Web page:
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Preparing for the peak: Premier urges Queenslanders to restrict movements over the next six weeks

Queenslanders asked to restrict movements over the next 6 weeks.

PREMIER Annastacia Palaszczuk has asked Queenslanders to limit their movements for the next six weeks, as the state braces for Omicron’s peak, expected later this month.  

Ms Palaszczuk is encouraging people to work from home, limit outings and avoid large indoor crowds over the next six weeks to help slow the spread of the virus and to reduce pressure on the health system.

“It is going to be a short sharp wave but it’s going to test the resilience of this state and I just want to assure the public that we are working on this every single day and looking at the requirements needed,” she said.

With the return to school coinciding with the expected peak, the Government is working on plans for a possible delay to the start of the school year by two weeks.

“We will not be sending primary school students back during the first week of school if we are heading towards a peak, so we are looking at a one-to-two-week delay in relation to the return to school.”

She said the Government is looking at modelling and will give more concrete decisions over the coming days.

Chief Health Officer, Dr John Gerrard said the Omicron strain continues to become more dominate with 80 to 90 per cent of cases identifying as Omicron.

“Omicron continues to show greater infectivity than the Delta variant, but with less severity.

“Most of the patients we are identifying so far with COVID-19 are in the younger age group so that’s the bulk – the 20-to-30-year age group,” he said.

Dr Gerrard said despite the high number of cases there was still only small numbers of patients in the Intensive Care Unit.

“I believe that the main reason we are seeing so few admissions so far to the Intensive Care Units in Queensland is because of our very high vaccination rates and also because the Omicron strain has become more dominant,” he said.

But the major concern is the increase in hospitalisation over the coming weeks and the demand on the already dire hospital system, hit with serious staff shortages.

“The biggest pressures in the coming weeks as we head towards the end of January, the beginning of February will be the very substantial number of that intermediate group of patients who might require a relatively short stay in hospital, but not requiring critical care.

“We will have much bigger numbers of critical care patients at the peak of this wave but there’s a clear shift from the very severe to the medium severe type of patient that we are going to be seeing,” he said.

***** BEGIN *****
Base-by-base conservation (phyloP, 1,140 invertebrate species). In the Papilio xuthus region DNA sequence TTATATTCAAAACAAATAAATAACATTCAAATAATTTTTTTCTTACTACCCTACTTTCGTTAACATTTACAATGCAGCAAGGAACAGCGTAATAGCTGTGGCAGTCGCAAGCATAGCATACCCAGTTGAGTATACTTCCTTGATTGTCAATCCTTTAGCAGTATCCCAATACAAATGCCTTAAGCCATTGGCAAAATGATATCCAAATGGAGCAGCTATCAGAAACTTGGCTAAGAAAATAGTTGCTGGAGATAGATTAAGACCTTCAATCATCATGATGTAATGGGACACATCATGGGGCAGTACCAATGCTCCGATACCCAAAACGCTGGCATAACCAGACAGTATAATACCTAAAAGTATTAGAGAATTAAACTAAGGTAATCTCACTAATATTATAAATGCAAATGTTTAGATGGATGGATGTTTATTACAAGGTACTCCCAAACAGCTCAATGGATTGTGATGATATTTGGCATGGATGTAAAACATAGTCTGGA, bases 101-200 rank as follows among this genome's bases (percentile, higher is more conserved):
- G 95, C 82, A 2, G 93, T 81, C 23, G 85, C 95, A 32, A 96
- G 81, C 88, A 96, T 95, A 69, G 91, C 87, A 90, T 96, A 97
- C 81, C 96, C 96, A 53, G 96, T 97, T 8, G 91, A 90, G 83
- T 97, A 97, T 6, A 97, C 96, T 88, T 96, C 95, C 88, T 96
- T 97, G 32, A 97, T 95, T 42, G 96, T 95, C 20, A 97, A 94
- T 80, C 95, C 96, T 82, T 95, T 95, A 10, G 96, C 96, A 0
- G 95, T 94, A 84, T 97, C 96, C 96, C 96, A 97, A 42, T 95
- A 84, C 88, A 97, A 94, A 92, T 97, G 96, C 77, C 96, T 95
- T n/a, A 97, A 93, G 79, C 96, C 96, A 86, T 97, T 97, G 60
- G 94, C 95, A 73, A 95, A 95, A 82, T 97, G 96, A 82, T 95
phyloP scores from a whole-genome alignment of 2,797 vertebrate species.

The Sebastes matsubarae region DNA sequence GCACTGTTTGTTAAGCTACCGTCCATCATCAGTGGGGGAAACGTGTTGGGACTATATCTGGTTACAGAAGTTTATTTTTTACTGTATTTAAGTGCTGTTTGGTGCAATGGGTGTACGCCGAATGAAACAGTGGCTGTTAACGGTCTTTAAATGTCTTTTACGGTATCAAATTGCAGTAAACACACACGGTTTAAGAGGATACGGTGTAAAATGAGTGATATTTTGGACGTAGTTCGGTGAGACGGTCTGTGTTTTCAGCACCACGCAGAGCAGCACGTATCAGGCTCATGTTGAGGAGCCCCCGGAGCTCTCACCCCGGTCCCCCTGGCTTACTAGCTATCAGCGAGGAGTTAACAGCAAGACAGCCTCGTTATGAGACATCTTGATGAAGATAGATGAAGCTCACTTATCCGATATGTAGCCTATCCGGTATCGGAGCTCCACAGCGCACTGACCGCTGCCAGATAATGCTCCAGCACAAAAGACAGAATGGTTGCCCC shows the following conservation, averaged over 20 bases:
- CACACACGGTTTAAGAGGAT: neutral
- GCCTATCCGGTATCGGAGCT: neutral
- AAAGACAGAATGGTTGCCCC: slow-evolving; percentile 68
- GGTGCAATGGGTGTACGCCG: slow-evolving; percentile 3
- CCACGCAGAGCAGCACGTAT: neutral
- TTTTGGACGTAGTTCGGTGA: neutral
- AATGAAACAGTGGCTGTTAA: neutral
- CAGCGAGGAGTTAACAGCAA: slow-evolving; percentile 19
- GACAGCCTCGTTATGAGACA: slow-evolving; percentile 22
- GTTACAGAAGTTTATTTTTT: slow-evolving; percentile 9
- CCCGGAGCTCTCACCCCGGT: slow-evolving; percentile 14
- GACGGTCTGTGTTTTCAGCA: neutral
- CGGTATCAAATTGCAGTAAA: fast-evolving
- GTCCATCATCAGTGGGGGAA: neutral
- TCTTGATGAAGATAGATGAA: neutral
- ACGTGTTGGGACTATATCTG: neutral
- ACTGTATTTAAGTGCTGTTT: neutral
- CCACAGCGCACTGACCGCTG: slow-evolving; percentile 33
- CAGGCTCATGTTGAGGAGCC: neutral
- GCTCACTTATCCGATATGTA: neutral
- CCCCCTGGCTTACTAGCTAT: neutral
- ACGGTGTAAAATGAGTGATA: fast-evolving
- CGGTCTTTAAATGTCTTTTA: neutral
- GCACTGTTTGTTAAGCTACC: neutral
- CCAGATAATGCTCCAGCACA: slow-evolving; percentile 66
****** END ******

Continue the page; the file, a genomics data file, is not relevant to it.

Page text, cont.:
Dr Gerrard said that anyone experiencing any respiratory symptoms, including sore throat, running nose, headaches, cough, or fever “should assume they have COVID 19 until proven otherwise.”

“We are not going to stop the spread of this virus, all we are trying to do is to slow it down a little bit, so it doesn’t overwhelm the hospitals and gives more people the opportunity to get their third dose,” he said.

The vaccine rollout continues as Queensland edges closer to 90 per cent fully vaccinated, with the push for booster shots now the goal.

Children aged 5 to 11 are eligible to receive their first dose from next week.

“The illness in children is mild for the vast majority of cases. If I were a parent I would not be unduly concerned,” Dr Gerrard said.

Health Minister Yvette D’Ath said that one third of tests are coming back positive, but wasn’t the true indication of the number of cases out there.

She outlined five measures to slow the transmission of the virus as Queensland braces for the coming weeks.

  1. Stay at home if you are unwell – if you have symptoms of COVID-19, isolate and assume you’re positive, even if your rapid antigen test is negative as it could return positive at a later time.
  2. Work from home where possible – working from home will help slow down the wave.
  3. Wear a mask – even if you are on holiday, it’s mandatory for everyone to wear a mask indoors and wear them properly (covering your mouth and nose).
  4. Social distance – keep 1.5 metres away from others.
  5. Get vaccinated – whether it’s your first does, second dose or your booster, getting vaccinated is your protection against COVID-19.

With over a million rapid antigen tests coming to Queensland next week, Ms D’Ath said those who have symptoms and are unable to access a rapid antigen test for self-testing should go and get tested at a testing clinic.

Most COVID-positive people experiencing mild illness can isolate at home for a minimum of seven days after receiving a positive test result. Members of the same household will also have to isolate for the same amount of time.

During Omicron’s peak the Care Army will be reactivated to help the isolated and provide support to the most vulnerable.

Queensland will also activate its Disaster Management Group next week, usually set up for natural disasters but now to fight COVID.

“This is a very difficult time for Queensland at the moment, probably the likes of which we’ve never seen before,” Ms Palaszczuk said.

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